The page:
Mayan Social Classes

Much like other civilizations of the ancient world, the Mayans depended on their social classes to keep order and structure within their society.

The people at the bottom of the Mayan social ladder were the farmers and slaves. These two groups made up the base of the power pyramid of the Mayas. Most people in Mayan civilization were farmers, but their rights in society were not much better than those of slaves. Slaves were usually captured enemies or criminals from within the Mayan citizenry.

The farmers and slaves performed most of the hard labor, and of course, the farmers provided the entire society with its most important resource--food. They likely made up a bulk of the Mayan military as well.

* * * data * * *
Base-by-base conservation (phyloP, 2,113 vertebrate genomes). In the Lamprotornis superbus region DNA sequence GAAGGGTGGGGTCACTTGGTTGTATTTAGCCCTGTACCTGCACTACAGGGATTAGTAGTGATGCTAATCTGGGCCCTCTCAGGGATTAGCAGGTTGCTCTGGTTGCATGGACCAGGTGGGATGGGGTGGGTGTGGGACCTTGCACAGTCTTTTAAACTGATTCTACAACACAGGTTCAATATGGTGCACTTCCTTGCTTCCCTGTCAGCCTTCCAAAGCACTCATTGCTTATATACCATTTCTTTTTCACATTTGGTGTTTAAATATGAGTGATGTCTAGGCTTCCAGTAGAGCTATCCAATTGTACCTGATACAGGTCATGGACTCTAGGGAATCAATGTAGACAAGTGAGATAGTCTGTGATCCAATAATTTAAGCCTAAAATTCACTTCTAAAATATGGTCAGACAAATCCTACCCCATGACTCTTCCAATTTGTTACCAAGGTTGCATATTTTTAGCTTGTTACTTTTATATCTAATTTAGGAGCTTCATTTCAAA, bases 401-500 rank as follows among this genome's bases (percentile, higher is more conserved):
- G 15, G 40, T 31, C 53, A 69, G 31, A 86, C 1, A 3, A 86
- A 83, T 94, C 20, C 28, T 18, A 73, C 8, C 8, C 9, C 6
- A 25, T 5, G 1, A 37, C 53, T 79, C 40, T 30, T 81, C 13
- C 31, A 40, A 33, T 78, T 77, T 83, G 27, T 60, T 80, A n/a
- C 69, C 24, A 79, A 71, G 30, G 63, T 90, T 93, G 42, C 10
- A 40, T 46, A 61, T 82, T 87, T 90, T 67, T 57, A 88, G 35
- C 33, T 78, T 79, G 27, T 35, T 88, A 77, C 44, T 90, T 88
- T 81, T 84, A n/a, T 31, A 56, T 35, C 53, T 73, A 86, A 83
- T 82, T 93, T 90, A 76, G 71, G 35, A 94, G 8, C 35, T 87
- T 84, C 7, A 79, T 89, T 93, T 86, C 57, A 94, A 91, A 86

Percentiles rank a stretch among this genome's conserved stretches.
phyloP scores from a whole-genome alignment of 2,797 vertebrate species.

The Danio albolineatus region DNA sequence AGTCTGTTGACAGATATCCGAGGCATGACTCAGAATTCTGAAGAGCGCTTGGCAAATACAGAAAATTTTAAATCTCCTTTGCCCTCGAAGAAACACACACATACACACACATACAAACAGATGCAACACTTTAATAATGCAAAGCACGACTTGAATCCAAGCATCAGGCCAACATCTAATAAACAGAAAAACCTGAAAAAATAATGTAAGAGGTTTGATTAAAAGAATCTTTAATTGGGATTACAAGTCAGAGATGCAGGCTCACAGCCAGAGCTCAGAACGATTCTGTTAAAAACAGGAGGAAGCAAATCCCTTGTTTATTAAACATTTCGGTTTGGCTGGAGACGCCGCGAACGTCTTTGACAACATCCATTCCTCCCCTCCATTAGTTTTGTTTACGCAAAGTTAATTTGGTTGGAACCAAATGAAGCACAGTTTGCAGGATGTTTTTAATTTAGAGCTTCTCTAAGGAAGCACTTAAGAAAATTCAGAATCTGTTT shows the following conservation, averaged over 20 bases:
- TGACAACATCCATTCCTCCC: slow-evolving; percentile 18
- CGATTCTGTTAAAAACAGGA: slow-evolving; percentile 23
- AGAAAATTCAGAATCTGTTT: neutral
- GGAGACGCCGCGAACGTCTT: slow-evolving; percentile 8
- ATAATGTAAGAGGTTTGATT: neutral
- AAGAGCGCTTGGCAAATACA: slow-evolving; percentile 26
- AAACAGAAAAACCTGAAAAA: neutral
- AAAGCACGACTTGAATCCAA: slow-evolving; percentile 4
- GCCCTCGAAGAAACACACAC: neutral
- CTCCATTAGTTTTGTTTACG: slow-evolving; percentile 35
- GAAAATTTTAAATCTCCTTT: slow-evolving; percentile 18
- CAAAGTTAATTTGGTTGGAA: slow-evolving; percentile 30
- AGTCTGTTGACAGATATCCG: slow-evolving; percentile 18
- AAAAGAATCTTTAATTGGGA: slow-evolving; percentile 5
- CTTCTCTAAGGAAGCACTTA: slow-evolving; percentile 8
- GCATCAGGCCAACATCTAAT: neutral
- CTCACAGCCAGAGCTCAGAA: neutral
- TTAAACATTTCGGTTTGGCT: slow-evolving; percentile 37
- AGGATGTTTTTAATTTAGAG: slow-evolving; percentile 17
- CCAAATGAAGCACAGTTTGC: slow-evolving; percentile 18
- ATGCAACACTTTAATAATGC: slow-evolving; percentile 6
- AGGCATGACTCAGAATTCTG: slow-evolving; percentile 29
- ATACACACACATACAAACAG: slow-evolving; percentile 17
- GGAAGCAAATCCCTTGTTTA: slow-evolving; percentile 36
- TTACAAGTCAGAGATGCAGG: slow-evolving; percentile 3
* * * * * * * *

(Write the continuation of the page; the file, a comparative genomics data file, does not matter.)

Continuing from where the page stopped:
The middle class within Mayan society was made of of professionals, bureaucrats (government workers), artisans, and merchants. They had considerably more wealth than the lower classes, and they were to be respected by the farmers and slaves as well. The middle class also served an important function in Mayan society--they provided a source of goods and services (other than food and labor) that could be exchanged in trade. They were also expected to supply some amount of free labor to the upper class, and they tended to make up the middle ranks in the Mayan military.

The smallest (and most wealthy and powerful) layer of Mayan social structure was the ruling noble class. The head of this class and of all the citizens in each Mayan city was the king. He was flanked by his priests and nobles. Nobility was hereditary in Mayan society.

This structure worked because the lower and middle classes believed that the upper class had been granted the right to rule by the gods. In fact, they probably believed that the nobles were somehow descendant from the gods.

Women probably were members of all three social classes depending on their family position and/or by marriage.